Camino de Madrid

Camino de Madrid
Camino de Madrid

Tuesday, 19 June 2012

Day 21. La Coquille a Thiviers

19 June, 2012

Interviewer: Elvis, what do you like most about Memphis?
Elvis: Everything!

Fog Worsens. Continent Isolated

I set out early this morning along a minor road which soon became so little used that moss was growing along the centre. Eventually it became a stony track. Queen Anne's lace, fern and foxgloves, and what the English call eggs and bacon (or is it bacon and eggs?) lined the banks. When did someone last pass this way, I wondered. And then a jogger appeared. The loneliness of the long-distance runner, I thought. I crossed a bridge and passed a house in an absolute idyllic setting, complete with babbling brook. Then I noticed the hole in the roof. You could probably buy this place for 500 euros and spend a million fixing it up.

I walked on and sat on a damp log to rest. Absolute tranquility! I walked on, lost in my thoughts.

Then I was lost in the bush. The road came to an end in a field of wheat. No track. I walked right around the field. No way out. At the end of the neighbouring field I could see a line of trees which might have hidden a road or a track. But how to get there? I was barred by a barrier of barbed wire, brambles, and wild roses. I managed to get through with only a few scratches, and pushed on through the long grass to the trees. On the other side was a track which led a line of electricity poles. Ah, a road. Indeed it was. But which way to turn? Left or right?

This was a classic dilemma for me. A bit like the stock market. If I buy something, it goes down. If I sell something it goes up. I have been responsible for major rallies and crashes. I would be wrong whichever way I turned.

I turned left, hoping for a car or tractor to come along so I could ask directions. None. I walked for a couple of kilometres and came to a village. I asked a woman where I was. Saint-Priest-les-Fougeres, she said. I was further from my destination than when I started.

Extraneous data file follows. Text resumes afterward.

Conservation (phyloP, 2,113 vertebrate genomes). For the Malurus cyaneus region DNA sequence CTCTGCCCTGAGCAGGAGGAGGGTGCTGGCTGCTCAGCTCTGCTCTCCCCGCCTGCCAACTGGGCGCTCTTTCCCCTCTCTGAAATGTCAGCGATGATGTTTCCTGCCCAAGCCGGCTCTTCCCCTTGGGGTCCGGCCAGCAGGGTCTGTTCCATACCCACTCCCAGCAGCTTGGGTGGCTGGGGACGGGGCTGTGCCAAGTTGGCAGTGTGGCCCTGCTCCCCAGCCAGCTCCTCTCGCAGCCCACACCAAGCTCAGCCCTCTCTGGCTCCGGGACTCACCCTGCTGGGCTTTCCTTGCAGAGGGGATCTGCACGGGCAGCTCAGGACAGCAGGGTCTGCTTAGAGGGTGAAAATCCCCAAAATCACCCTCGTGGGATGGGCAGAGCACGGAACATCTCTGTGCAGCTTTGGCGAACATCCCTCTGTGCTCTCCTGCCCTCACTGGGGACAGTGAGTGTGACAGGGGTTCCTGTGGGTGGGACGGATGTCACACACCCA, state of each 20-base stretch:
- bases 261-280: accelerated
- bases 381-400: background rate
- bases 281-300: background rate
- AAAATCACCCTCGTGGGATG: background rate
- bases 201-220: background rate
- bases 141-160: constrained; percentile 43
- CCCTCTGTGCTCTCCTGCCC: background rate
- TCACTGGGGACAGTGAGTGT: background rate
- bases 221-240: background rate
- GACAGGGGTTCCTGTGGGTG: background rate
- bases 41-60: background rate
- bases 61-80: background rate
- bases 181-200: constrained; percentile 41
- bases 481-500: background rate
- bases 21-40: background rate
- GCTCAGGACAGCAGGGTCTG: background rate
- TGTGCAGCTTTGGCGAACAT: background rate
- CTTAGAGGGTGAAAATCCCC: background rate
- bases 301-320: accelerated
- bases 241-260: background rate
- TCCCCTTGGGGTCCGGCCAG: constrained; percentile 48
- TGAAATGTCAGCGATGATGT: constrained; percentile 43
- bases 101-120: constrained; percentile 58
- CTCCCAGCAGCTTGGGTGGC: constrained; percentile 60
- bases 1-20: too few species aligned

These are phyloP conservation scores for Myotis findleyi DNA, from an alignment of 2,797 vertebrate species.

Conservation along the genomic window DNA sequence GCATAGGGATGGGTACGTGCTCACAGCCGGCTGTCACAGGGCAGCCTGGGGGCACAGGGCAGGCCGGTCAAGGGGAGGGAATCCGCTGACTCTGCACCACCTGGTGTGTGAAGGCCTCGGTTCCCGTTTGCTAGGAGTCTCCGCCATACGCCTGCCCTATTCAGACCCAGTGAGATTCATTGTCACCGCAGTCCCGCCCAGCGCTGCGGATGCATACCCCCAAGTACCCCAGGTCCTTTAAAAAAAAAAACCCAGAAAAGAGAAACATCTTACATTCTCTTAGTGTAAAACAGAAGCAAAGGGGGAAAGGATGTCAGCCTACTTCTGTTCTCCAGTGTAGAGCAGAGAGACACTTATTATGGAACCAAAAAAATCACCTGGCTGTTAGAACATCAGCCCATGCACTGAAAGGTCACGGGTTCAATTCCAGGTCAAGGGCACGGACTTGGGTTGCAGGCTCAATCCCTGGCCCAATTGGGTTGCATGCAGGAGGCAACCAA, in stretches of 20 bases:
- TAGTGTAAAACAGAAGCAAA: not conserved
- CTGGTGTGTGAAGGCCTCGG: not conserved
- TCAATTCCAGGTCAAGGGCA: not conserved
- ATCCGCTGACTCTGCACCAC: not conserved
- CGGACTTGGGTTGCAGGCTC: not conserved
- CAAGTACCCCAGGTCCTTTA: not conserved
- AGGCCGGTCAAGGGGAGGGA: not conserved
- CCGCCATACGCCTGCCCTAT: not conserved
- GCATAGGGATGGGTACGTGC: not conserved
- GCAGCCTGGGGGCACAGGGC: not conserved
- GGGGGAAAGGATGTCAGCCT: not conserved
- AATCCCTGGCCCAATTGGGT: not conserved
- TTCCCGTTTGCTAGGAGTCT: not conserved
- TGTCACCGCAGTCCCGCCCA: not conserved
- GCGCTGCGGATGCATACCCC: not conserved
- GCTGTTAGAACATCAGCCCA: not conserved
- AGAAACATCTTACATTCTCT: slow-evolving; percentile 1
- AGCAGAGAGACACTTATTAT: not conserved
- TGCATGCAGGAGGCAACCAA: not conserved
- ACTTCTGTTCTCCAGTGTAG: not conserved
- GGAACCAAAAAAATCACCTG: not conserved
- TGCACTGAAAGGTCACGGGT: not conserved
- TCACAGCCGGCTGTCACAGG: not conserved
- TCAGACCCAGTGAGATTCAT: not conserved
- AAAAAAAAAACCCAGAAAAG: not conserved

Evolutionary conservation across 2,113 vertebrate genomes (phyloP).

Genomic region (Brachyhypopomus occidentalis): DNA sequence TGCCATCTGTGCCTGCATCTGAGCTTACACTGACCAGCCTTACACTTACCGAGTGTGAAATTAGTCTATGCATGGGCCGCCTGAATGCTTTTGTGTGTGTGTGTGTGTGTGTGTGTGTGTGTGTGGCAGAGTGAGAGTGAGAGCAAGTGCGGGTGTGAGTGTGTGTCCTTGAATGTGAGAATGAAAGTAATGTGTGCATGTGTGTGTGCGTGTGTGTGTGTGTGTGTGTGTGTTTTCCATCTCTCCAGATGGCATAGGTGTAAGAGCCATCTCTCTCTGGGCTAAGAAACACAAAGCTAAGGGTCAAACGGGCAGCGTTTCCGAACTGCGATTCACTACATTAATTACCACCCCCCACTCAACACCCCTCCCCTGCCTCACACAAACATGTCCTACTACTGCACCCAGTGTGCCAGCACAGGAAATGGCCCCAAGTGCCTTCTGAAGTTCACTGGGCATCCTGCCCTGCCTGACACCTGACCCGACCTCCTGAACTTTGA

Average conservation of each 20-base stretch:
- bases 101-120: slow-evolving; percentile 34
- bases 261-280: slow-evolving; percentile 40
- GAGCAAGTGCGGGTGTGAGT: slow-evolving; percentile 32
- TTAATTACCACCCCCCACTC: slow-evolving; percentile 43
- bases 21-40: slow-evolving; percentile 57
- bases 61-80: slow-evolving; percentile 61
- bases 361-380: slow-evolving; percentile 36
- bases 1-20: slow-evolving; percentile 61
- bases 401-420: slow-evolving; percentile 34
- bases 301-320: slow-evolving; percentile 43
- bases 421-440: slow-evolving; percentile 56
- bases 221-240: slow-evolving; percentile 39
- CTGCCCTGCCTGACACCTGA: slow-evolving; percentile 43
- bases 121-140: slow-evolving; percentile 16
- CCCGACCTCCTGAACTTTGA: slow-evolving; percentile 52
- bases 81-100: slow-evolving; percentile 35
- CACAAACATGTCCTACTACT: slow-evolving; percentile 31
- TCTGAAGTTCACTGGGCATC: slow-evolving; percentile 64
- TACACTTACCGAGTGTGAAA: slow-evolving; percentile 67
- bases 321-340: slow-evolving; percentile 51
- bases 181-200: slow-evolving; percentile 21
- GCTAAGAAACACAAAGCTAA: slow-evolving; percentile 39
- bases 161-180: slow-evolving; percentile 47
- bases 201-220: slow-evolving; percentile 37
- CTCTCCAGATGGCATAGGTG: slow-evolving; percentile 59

Of course you're wondering why I didn't retrace my steps until I found where I went wrong. You're right. I should have done, and that's the advice I would give to anybody else. But I find it very hard to go back.

All was not lost. It was still morning and I had only 20 kilometres to walk. I plodded on and eventually reached the town of Thiviers where I am staying at the campsite. I am finally going to consume the can of canard confit that I have been carrying around for two weeks. Tomorrow my pack will be lighter.

At the pub yesterday where I had my customary beer on arriving, I was served by an English woman. Another couple arrived to have a cup of tea. They spoke in an incomprehensible, north-country accent. I wondered whether this little congregation of English speakers would keep the locals away. Only one came in while I was there, and he looked as if he wasn't fussy where he had his beer.

I reflected on the ubiquity of the English in France. The other night at dinner, the conversation turned to the number of foreigners living in France. It seemed that I was headed for a region where many Dutch people lived. "And the English, where are they?" I asked. "Everywhere," was the reply. "And they tend to stick together."

The comment was not meant to be unkind. He went on to say that the English, like the French, find it hard to learn another language. But many, of course, don't want to. I remember our friend Anne in Brittany telling us that her new English neighbours in the village weren't very interested in the free French lessons she was offering them.

Some English make a point of integrating. The couple at one gite where I stayed have sent their kid to school, and he is now, for all intent and purposes, French. But I was horrified to learn that some English still have a Wogs-start-at-Calais attitude. He told me about some people he knew that would go into shops and ask for goods in English and expect the shopkeepers to understand them. No way were they going to make the effort to speak a foreign language!

One of the reforms proposed in the new curriculum for primary schools in England is the compulsory learning of a foreign language. Perhaps this will result in a generation of less insular English.

Today's photo is of Limoges Cathedral.

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